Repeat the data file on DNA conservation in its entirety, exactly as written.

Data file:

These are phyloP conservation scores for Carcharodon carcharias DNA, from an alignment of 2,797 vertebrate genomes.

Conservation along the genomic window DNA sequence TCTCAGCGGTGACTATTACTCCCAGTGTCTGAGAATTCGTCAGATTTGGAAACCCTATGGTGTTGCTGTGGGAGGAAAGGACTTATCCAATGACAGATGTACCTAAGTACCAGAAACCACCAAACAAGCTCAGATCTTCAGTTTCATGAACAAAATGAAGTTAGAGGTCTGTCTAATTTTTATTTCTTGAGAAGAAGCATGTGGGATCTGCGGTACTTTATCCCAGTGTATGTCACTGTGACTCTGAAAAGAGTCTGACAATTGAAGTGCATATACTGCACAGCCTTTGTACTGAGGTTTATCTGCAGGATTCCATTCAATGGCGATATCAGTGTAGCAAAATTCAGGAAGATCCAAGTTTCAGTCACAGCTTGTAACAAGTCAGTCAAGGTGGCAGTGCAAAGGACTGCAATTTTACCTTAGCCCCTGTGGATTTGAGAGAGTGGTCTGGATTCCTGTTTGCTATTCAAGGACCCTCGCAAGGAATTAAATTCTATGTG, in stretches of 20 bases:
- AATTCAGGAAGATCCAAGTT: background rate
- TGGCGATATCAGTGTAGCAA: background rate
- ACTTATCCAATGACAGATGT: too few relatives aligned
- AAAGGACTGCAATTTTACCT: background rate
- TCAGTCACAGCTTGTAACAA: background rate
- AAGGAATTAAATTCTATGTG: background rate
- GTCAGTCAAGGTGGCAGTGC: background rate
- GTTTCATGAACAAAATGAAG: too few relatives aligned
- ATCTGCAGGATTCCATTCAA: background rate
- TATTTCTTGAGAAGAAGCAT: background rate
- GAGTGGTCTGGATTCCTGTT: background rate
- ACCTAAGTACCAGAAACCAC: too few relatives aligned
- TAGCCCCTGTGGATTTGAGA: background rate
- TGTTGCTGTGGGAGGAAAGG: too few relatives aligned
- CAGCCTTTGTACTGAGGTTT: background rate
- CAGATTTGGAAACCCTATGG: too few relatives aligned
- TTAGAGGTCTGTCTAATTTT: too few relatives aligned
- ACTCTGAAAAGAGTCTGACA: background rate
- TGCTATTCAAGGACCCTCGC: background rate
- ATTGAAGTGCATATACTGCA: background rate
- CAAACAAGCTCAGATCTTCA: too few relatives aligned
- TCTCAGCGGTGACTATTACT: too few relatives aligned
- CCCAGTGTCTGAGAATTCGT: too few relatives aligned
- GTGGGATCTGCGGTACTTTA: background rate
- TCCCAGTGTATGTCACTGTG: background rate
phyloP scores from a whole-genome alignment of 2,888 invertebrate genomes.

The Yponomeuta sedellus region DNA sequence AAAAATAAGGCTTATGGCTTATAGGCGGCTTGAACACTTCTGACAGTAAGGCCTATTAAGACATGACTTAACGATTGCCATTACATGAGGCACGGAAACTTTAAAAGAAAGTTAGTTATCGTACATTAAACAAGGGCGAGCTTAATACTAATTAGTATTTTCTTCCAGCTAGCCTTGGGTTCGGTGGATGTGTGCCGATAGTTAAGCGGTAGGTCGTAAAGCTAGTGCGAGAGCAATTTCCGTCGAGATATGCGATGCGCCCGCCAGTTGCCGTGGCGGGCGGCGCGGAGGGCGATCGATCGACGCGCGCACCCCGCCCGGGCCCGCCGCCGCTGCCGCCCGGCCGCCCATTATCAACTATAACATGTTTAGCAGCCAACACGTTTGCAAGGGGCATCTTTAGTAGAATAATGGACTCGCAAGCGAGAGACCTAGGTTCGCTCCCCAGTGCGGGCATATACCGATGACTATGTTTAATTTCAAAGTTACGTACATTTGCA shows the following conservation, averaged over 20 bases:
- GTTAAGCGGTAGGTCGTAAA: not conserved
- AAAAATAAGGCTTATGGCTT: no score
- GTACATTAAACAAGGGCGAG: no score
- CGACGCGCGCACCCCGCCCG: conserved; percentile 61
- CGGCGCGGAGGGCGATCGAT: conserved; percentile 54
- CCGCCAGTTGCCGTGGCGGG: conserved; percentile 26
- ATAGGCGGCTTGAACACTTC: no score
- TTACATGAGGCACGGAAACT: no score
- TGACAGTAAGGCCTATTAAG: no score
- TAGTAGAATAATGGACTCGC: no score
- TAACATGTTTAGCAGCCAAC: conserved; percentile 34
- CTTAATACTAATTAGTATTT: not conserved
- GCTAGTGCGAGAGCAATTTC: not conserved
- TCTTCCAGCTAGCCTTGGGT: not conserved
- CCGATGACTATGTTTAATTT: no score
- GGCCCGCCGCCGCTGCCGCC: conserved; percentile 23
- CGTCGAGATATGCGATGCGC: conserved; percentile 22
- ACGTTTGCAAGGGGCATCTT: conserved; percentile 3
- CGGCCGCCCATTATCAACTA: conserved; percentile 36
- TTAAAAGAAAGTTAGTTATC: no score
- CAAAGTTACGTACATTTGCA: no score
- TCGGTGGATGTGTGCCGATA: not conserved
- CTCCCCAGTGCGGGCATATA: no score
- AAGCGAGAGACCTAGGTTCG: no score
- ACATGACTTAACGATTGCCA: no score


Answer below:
These are phyloP conservation scores for Carcharodon carcharias DNA, from an alignment of 2,797 vertebrate genomes.

Conservation along the genomic window DNA sequence TCTCAGCGGTGACTATTACTCCCAGTGTCTGAGAATTCGTCAGATTTGGAAACCCTATGGTGTTGCTGTGGGAGGAAAGGACTTATCCAATGACAGATGTACCTAAGTACCAGAAACCACCAAACAAGCTCAGATCTTCAGTTTCATGAACAAAATGAAGTTAGAGGTCTGTCTAATTTTTATTTCTTGAGAAGAAGCATGTGGGATCTGCGGTACTTTATCCCAGTGTATGTCACTGTGACTCTGAAAAGAGTCTGACAATTGAAGTGCATATACTGCACAGCCTTTGTACTGAGGTTTATCTGCAGGATTCCATTCAATGGCGATATCAGTGTAGCAAAATTCAGGAAGATCCAAGTTTCAGTCACAGCTTGTAACAAGTCAGTCAAGGTGGCAGTGCAAAGGACTGCAATTTTACCTTAGCCCCTGTGGATTTGAGAGAGTGGTCTGGATTCCTGTTTGCTATTCAAGGACCCTCGCAAGGAATTAAATTCTATGTG, in stretches of 20 bases:
- AATTCAGGAAGATCCAAGTT: background rate
- TGGCGATATCAGTGTAGCAA: background rate
- ACTTATCCAATGACAGATGT: too few relatives aligned
- AAAGGACTGCAATTTTACCT: background rate
- TCAGTCACAGCTTGTAACAA: background rate
- AAGGAATTAAATTCTATGTG: background rate
- GTCAGTCAAGGTGGCAGTGC: background rate
- GTTTCATGAACAAAATGAAG: too few relatives aligned
- ATCTGCAGGATTCCATTCAA: background rate
- TATTTCTTGAGAAGAAGCAT: background rate
- GAGTGGTCTGGATTCCTGTT: background rate
- ACCTAAGTACCAGAAACCAC: too few relatives aligned
- TAGCCCCTGTGGATTTGAGA: background rate
- TGTTGCTGTGGGAGGAAAGG: too few relatives aligned
- CAGCCTTTGTACTGAGGTTT: background rate
- CAGATTTGGAAACCCTATGG: too few relatives aligned
- TTAGAGGTCTGTCTAATTTT: too few relatives aligned
- ACTCTGAAAAGAGTCTGACA: background rate
- TGCTATTCAAGGACCCTCGC: background rate
- ATTGAAGTGCATATACTGCA: background rate
- CAAACAAGCTCAGATCTTCA: too few relatives aligned
- TCTCAGCGGTGACTATTACT: too few relatives aligned
- CCCAGTGTCTGAGAATTCGT: too few relatives aligned
- GTGGGATCTGCGGTACTTTA: background rate
- TCCCAGTGTATGTCACTGTG: background rate
phyloP scores from a whole-genome alignment of 2,888 invertebrate genomes.

The Yponomeuta sedellus region DNA sequence AAAAATAAGGCTTATGGCTTATAGGCGGCTTGAACACTTCTGACAGTAAGGCCTATTAAGACATGACTTAACGATTGCCATTACATGAGGCACGGAAACTTTAAAAGAAAGTTAGTTATCGTACATTAAACAAGGGCGAGCTTAATACTAATTAGTATTTTCTTCCAGCTAGCCTTGGGTTCGGTGGATGTGTGCCGATAGTTAAGCGGTAGGTCGTAAAGCTAGTGCGAGAGCAATTTCCGTCGAGATATGCGATGCGCCCGCCAGTTGCCGTGGCGGGCGGCGCGGAGGGCGATCGATCGACGCGCGCACCCCGCCCGGGCCCGCCGCCGCTGCCGCCCGGCCGCCCATTATCAACTATAACATGTTTAGCAGCCAACACGTTTGCAAGGGGCATCTTTAGTAGAATAATGGACTCGCAAGCGAGAGACCTAGGTTCGCTCCCCAGTGCGGGCATATACCGATGACTATGTTTAATTTCAAAGTTACGTACATTTGCA shows the following conservation, averaged over 20 bases:
- GTTAAGCGGTAGGTCGTAAA: not conserved
- AAAAATAAGGCTTATGGCTT: no score
- GTACATTAAACAAGGGCGAG: no score
- CGACGCGCGCACCCCGCCCG: conserved; percentile 61
- CGGCGCGGAGGGCGATCGAT: conserved; percentile 54
- CCGCCAGTTGCCGTGGCGGG: conserved; percentile 26
- ATAGGCGGCTTGAACACTTC: no score
- TTACATGAGGCACGGAAACT: no score
- TGACAGTAAGGCCTATTAAG: no score
- TAGTAGAATAATGGACTCGC: no score
- TAACATGTTTAGCAGCCAAC: conserved; percentile 34
- CTTAATACTAATTAGTATTT: not conserved
- GCTAGTGCGAGAGCAATTTC: not conserved
- TCTTCCAGCTAGCCTTGGGT: not conserved
- CCGATGACTATGTTTAATTT: no score
- GGCCCGCCGCCGCTGCCGCC: conserved; percentile 23
- CGTCGAGATATGCGATGCGC: conserved; percentile 22
- ACGTTTGCAAGGGGCATCTT: conserved; percentile 3
- CGGCCGCCCATTATCAACTA: conserved; percentile 36
- TTAAAAGAAAGTTAGTTATC: no score
- CAAAGTTACGTACATTTGCA: no score
- TCGGTGGATGTGTGCCGATA: not conserved
- CTCCCCAGTGCGGGCATATA: no score
- AAGCGAGAGACCTAGGTTCG: no score
- ACATGACTTAACGATTGCCA: no score